|History of the Napua Fire, ignited by lava on March 5, was 50 percent contained by March 26,. Mainland firefighters help out.|
THE NAPAU FIRE is more than 50 percent contained, following heavy rains over two days and an aggressive mop-up and fire suppression. The fire is confined to the perimeter with 50 firefighters, fire management staff and park resource advisors working to protect the Special Ecological Areas at Kealakomo and Naula. Firefighters from other national parks, national forests and recreational areas on the mainland have been helping and Chain of Craters Road is open again. The fire was sparked March 5 by the Kamoamoa Fissure Eruption. There are currently no active lava flows in Hawai`i Volcanoes National Park.
BUILDING A NEW COMMUNITY-BASED re-entry program between Hilo and Ka`u to help bring inmates from the mainland back home to Hawai`i is the subject of resolutions introduced by Sen. Gill Kahele and Rep. Bob Herkes at the 2011 Legislature. A public hearing will be held Thursday, March 31 at the Capitol. One proposal is to build the facility on Hawaiian Homes Land and a committee to study the issue would included the chair of the Hawaiian Homes Commission as well as representatives from the Pana`ewa Community and Farmers Associations. A bill introduced by Herkes would establish a prison for 1,000 to 1,200 inmates on unoccupied Hawaiian Home Lands.
|The home of the PUC in the Territorial Building in Honolulu.|
THE PUBLIC UTILITIES COMMISSION is expected to be revamped through legislation. A proposal would add commissioners and require more public notice and public input before decisions are made. The Keahole Defense Fund supports amendments to the PUC law, saying that current regulations do not require the PUC to hold open meetings or vote in public. The consumer advocate and utility are allowed to negotiate without much public participation, testified Keahole Defense attorney Michael Matsuaka. The PUC would receive more funding to cover its wide berth of responsibilities, from regulating interisland ocean transportation to dealing with electrical rates and the emergence of the renewable energy industry.
|The Ka`u water system is over 100 years old.|
DEPARTMENT OF AGRICULTURE CHAIR Russell Kokubun has been battling for money to repair water systems around the state that fell into disrepair after the sugar industry shut down. He testified to the 2011 Legislature that “irrigation systems provide an essential resource to farms. Most of the systems are over 100 years old and are in need of significant improvements to reduce water losses and maintenance costs,” he said . Kokubun said repairs are needed to move Hawai‘i toward a more sustainable future. The measure is supported by the Hawai`i Farm Bureau and other pro ag organizations. The bill, which is also being promoted by Sen. Gil Kahele and Rep. Bob Herkes would allow the state to issue bonds to fund the Ka`u Irrigation System between Pahala and Na`alehu with $500,000 in 2011 and 2012, and another $2 million in 2012 – 2013, along with other irrigation projects around the state. It passed the Senate and has gone to House Finance.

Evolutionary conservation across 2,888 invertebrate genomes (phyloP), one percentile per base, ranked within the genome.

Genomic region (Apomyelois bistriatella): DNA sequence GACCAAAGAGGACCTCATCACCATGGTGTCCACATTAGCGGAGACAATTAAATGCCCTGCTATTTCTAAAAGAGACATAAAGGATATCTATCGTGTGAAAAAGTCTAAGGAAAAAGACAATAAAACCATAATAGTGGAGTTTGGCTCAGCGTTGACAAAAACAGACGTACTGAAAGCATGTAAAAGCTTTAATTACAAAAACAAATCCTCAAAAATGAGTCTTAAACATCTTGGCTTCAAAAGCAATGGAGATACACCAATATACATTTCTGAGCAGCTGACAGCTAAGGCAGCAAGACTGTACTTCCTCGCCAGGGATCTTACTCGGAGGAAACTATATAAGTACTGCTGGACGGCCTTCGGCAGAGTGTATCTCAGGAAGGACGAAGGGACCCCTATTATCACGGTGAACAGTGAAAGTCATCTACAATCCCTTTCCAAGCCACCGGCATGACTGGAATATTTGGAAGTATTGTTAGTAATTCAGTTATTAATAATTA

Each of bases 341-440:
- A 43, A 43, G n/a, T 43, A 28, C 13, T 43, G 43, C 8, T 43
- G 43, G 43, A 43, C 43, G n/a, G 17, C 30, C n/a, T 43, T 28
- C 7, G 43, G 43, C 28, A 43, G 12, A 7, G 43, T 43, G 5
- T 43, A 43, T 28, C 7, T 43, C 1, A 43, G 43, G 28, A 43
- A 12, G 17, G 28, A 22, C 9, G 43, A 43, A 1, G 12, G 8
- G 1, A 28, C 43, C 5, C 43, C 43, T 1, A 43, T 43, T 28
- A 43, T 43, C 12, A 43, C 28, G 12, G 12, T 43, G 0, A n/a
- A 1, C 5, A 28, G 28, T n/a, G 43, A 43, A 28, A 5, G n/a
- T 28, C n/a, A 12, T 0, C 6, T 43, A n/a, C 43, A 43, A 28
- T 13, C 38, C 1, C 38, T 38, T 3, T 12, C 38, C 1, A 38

ANOTHER AG BILL that lost traction in the legislature would have allowed agricultural inspectors to be trained and hired by contract in such remote areas as Ka`u. The bill was supported by a number of Ka`u coffee farmers who say they are experiencing problems with getting their coffee inspected before shipping out. The inspectors are in Kona where Ka`u farmers do not want to take their clean coffee and vehicles since Kona is the hotbead of the coffee cherry borers, Hypothenemus hampei, which could ride back to Ka`u on vehicles. Megan Collins of Paradise Orchard and bee Farm testified for the measure as a director of the Ka`u Farm Bureau. Coffee farmer Effran Abellera testified that he doesn't want his coffee going to Kona. Coffee farmer Lorie Obra also supported the measure along with Ka`u Farm Bureau President and statewide Farm Bureau vice president Chris Manfredi who also testified on behalf of Ka`u Farm & Ranch, which manages land where many of the Ka`u farmers have their coffee.
The Department of Agriculture and Hawai`i Government Employees union opposed the measure, saying that it would be difficult to ensure quality and consistency of an independent agent’s work performance and that the measure would privatize the inspection function of the Department of Ag. The HGEA testified that higher costs, lower quality of services and loss of accountability are some of the common results of the privatization of government services and recommended restoring inspector jobs that were cut from the department under Gov. Linda Lingle’s administration. Coffee farmers said they are documenting added costs of transportation and time going to Kona and added risks taken that could bring coffee borers to their farms. They said they hope inspectors will come here.
DENGUE FEVER is in Pearl City on O`ahu and even though that seems far away, the state Department of Health encourages everyone to disperse standing water that hosts mosquitoes to prevent the spread of the disease across the island. Dengue is more common in more tropical places. Dengue fever is a virus and causes a sudden high fever and a flat red rash, headache, aching joints and muscles. Hydration is important during the illness. Anyone thinking they have the virus should contact a physician for treatment and so the health department can track the outbreak.